As regards the operation of an eco-organisation, the drafting of the specifications will be added to the existing texts. However, the end-of-life vehicle sector is already subject to restrictive regulations, subject to the system of classified installations for environmental protection and to prefectorial approval. The eco-organisation risks threatening the activity of many centers, insofar as end-of-life vehicle management operators who are not selected by the eco-organisation or the individual system would no longer be part of the legal sector.
Moreover, the illegal sector is partly due to a lack of knowledge on the part of consumers. However, the setting up of an eco-organisation aims to place an obligation solely on the producers of the waste. It seems essential to integrate all the players in order to curb the problem effectively. Aware of this, Mobilians proposed, during the parliamentary debates, to table an amendment aiming to make the last holder aware of his obligations in terms of end-of-life treatment of his vehicle, in particular by attributing to the file of insured vehicles a new purpose of fighting against illegal channels of treatment of wrecks by allowing the state to cross-reference this file with the information contained in the SIV (Vehicle Registration System). It is a pity that this idea was not included in the final text.
On the substance, Mobilians question the usefulness of setting up an eco-organisation for the end-of-life vehicle processing sector, given its exemplary environmental performance, which already far exceeds European objectives. While the CNPA favors the principles of EPR, economic players must be free to use their resources to meet their obligations in an optimised manner.
Finally, the obligation for end-of-life vehicle centers to sign a contract with an eco-organisation or an individual system will automatically lead to a concentration of the market and a reduction in the number of approved end-of-life vehicle centers on the territory, with the result that several thousand jobs will disappear and the territorial network will disappear.
Are you prepared for EVs coming into your operation? How much impact do you think this will have on not only your business but on vehicle recyclers in France? And as more EVs come onto the road, do you think there will be an immediate impact, or do you think this is some time away?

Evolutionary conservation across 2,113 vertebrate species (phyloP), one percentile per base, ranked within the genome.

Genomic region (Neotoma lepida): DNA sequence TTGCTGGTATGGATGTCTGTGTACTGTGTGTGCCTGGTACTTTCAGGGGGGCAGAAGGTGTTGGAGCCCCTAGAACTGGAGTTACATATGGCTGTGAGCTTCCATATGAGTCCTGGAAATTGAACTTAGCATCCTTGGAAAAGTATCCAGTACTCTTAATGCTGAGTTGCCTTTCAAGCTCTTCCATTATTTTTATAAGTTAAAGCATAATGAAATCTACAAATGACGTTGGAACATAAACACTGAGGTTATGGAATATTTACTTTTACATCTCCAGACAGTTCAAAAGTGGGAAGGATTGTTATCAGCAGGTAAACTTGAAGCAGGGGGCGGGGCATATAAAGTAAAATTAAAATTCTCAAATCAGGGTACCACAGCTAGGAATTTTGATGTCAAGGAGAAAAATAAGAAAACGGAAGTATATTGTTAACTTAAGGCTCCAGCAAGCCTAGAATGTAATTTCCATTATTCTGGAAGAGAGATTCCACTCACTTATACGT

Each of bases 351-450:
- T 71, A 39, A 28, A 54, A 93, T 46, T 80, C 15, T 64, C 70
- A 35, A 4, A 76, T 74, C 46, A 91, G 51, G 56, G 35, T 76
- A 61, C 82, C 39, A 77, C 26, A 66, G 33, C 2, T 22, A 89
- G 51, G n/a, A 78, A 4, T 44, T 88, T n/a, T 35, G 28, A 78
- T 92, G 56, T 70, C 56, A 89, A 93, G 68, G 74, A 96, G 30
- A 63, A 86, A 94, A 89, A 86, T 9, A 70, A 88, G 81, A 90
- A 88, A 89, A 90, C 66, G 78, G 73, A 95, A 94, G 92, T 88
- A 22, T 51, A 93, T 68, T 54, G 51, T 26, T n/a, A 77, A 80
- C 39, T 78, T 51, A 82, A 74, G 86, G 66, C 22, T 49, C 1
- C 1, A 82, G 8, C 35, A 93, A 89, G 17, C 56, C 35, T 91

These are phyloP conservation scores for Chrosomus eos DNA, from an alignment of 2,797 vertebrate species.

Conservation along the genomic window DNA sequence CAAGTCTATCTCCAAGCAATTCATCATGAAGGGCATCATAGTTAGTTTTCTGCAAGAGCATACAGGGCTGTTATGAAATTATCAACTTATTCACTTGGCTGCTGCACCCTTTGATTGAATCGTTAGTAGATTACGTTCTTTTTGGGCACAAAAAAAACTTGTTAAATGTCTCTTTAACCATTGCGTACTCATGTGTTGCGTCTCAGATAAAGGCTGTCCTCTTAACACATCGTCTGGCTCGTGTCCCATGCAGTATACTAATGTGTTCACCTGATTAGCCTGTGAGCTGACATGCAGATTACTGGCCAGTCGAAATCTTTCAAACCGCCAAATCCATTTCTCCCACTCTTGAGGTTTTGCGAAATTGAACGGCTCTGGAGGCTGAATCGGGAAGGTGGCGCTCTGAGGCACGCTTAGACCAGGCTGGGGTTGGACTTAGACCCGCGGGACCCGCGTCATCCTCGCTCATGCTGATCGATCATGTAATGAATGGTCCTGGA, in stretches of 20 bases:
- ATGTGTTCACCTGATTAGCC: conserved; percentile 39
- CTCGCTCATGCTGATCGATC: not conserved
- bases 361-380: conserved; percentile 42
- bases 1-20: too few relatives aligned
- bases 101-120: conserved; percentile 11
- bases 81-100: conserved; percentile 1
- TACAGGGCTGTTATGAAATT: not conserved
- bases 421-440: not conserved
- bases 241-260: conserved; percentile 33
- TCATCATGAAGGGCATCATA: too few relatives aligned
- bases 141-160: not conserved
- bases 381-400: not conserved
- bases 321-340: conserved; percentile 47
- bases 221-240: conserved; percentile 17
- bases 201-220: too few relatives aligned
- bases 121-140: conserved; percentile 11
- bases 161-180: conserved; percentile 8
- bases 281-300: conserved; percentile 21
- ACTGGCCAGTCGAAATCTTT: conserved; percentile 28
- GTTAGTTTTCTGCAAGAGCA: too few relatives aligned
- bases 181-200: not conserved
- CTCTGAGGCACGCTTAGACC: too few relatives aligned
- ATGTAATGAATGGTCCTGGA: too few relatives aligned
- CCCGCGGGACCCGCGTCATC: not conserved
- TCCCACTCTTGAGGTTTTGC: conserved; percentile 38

Yes, our company is ready, but above all, our drivers, forklift operators, and dismantlers have the necessary authorisation to handle these electric vehicles safely. Today, our company is anticipating this new technology and is planning to have an area entirely dedicated to the processing and safety of these electric or hybrid vehicles in our next developments in 2023. I think the effect will not be immediate for our profession, as electric vehicles have existed for many years but their end-of-life treatment remains marginal. The transition announced for 2035 means that the volume of processing these vehicles will increase, but gradually, should not disrupt our companies in the short term. Moreover, everything remains to be defined between the manufacturers and our recycling centers in order to find a viable agreement that would allow us to compensate for a loss of income.
Do you have any short-term development plans for your company?
We do indeed have several projects, some of which are underway: Firstly, since last year, we have been recruiting for key positions such as an E-commerce Director, a Human Resources Director, a sales network coordinator and a communications project manager.
In a second phase, we have planned a series of works for 2023:
- Expansion of our parts storage space, with the aim of tripling the current capacity;
- Increase the average number of dismantled parts by doubling our dismantling chain to meet the demand of our insurance partners, but also of our professional and private customers on the national and European markets;
- Feasibility study to develop renewable energies with a project to install photovoltaic panels/canopies.
At the same time, we have been accepted to join the 2022 class of the “Factory of the Future” program, an initiative of the ADI (Development and Innovation Agency) of the New Aquitaine region. We will benefit from targeted audits enabling us to evolve on themes such as digitalisation, digital, technological and environmental development of our group.
To find out more about DUBOURG AUTOMOBILES GROUP go to www.dubourgauto.fr